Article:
As an individual, what is the one thing you do over and over and recommend everyone else do? (This could be lifestyle habit, productivity, or some secret ninja tea made from a flower found only at the top of a mountain.)
Always talk to users—as many as possible and as often as possible. Remember that they’re the ones you’re building the product for. Your startup is a solution to their problems, and you must strive to constantly understand their problems to solve them. Their problems are always changing and your solution must too.
What is one Growth Hacking strategy that has helped you grow your most important metrics? Please explain how.
We go above and beyond to support bloggers who write about marketing tools. Encouraging our users to write about Sniply has been one of our most powerful content marketing strategies. We provide them with discounts and coupon codes to include in their posts so they can then in turn provide more value to their readers. We ensure that they understand the ins and outs of Sniply well enough to feel confident and comfortable to write about our tool. We always do our best to make the product experience a worthwhile experience for users to write about.
What is one pain point you have in the digital space that you wish someone could fix?
We are flying drones to Pluto and our cars are driving themselves, but for some reason I still can’t get a video call going without getting dropped at least once per session.
What is one Growth Hacking secret that you’re willing to give away to our readers?
It’s unfortunate, but the number one growth hacking secret is that there are no secrets. Growth hacking is all about experimentation. What works for one company may never work for yours. Creativity and innovation is at the core of the concept and there are no shortcuts to worthwhile discoveries.
What are 3 of your favorite marketing software, technology, or tools?
Since I’m heavily involved in user relations, I love Intercom. Zendesk is also great for managing support requests. My third choice would be Sniply—biased I know, but it does make my life much easier as it guarantees an ROI for our social media efforts.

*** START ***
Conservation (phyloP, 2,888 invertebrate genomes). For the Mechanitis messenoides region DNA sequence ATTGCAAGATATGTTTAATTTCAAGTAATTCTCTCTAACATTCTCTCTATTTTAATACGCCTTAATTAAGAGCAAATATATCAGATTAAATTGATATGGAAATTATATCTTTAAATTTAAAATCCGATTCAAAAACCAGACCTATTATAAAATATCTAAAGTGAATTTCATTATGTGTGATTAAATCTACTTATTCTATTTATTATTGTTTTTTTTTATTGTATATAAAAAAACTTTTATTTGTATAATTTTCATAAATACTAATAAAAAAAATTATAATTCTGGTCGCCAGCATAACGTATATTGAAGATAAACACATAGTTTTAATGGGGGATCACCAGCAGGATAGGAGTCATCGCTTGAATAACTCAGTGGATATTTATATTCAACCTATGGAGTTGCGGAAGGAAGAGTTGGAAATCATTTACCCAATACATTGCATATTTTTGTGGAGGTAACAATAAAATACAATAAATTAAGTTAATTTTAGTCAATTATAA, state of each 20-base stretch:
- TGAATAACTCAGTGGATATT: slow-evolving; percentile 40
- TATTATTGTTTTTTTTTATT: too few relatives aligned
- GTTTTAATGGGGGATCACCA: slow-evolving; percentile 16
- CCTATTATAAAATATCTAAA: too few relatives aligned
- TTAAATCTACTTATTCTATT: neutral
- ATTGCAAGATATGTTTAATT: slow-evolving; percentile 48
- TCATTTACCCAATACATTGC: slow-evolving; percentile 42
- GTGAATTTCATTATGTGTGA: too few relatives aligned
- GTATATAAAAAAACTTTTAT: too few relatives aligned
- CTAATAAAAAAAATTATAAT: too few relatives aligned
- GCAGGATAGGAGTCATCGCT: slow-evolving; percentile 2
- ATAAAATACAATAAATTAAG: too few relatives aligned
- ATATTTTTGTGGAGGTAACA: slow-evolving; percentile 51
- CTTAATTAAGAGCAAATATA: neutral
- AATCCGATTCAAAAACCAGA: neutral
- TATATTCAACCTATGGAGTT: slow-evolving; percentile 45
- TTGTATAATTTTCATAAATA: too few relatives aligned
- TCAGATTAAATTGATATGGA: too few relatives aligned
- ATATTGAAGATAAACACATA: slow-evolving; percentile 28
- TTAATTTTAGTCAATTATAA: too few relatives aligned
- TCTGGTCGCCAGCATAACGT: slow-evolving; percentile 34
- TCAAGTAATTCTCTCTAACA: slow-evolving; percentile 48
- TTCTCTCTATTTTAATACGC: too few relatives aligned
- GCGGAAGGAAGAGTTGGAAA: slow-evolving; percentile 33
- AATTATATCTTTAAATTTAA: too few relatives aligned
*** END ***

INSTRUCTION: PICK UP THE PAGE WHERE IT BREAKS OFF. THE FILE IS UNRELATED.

What is the one book that you recommend our community should read and why?
I don’t have a particular book to recommend, but I strongly suggest reading something that has nothing to do with your industry. Innovation exists at the intersection of different fields of knowledge. For example, you may find inspirations on how to grow your SaaS startup by observing how bees grow their honeycombs. Who knows! I believe diversity of knowledge is key to creativity.
What inspires and motivates you on a personal level to be successful?
I personally believe that it is the best feeling in the world to provide value. Startups are essentially solutions to problems, and with your product, you can make someone’s life a little bit better. Innovation is what drives the world forward and for me, building products is like contributing to the building blocks of our future. I’m not pumping out the cure for cancer, but I believe every bit counts.
What people, or companies should up and coming Growth Hackers seek out and learn from? (include websites, blogs or Twitter profiles)
Content curation is a big part of our social media strategies, so keep an eye out on our Twitter channel since we’re always sending out great marketing resources on a daily basis http://twitter.com/sniply
How can people connect with you? (Website Twitter, LinkedIn, Facebook, ext.)
Where are you located? City + state (if in U.S.) or city + country (if not in the U.S.)
I was born in Hong Kong, but grew up in Vancouver. We launched Sniply in Toronto, but now we’re building it in the heart of Berlin.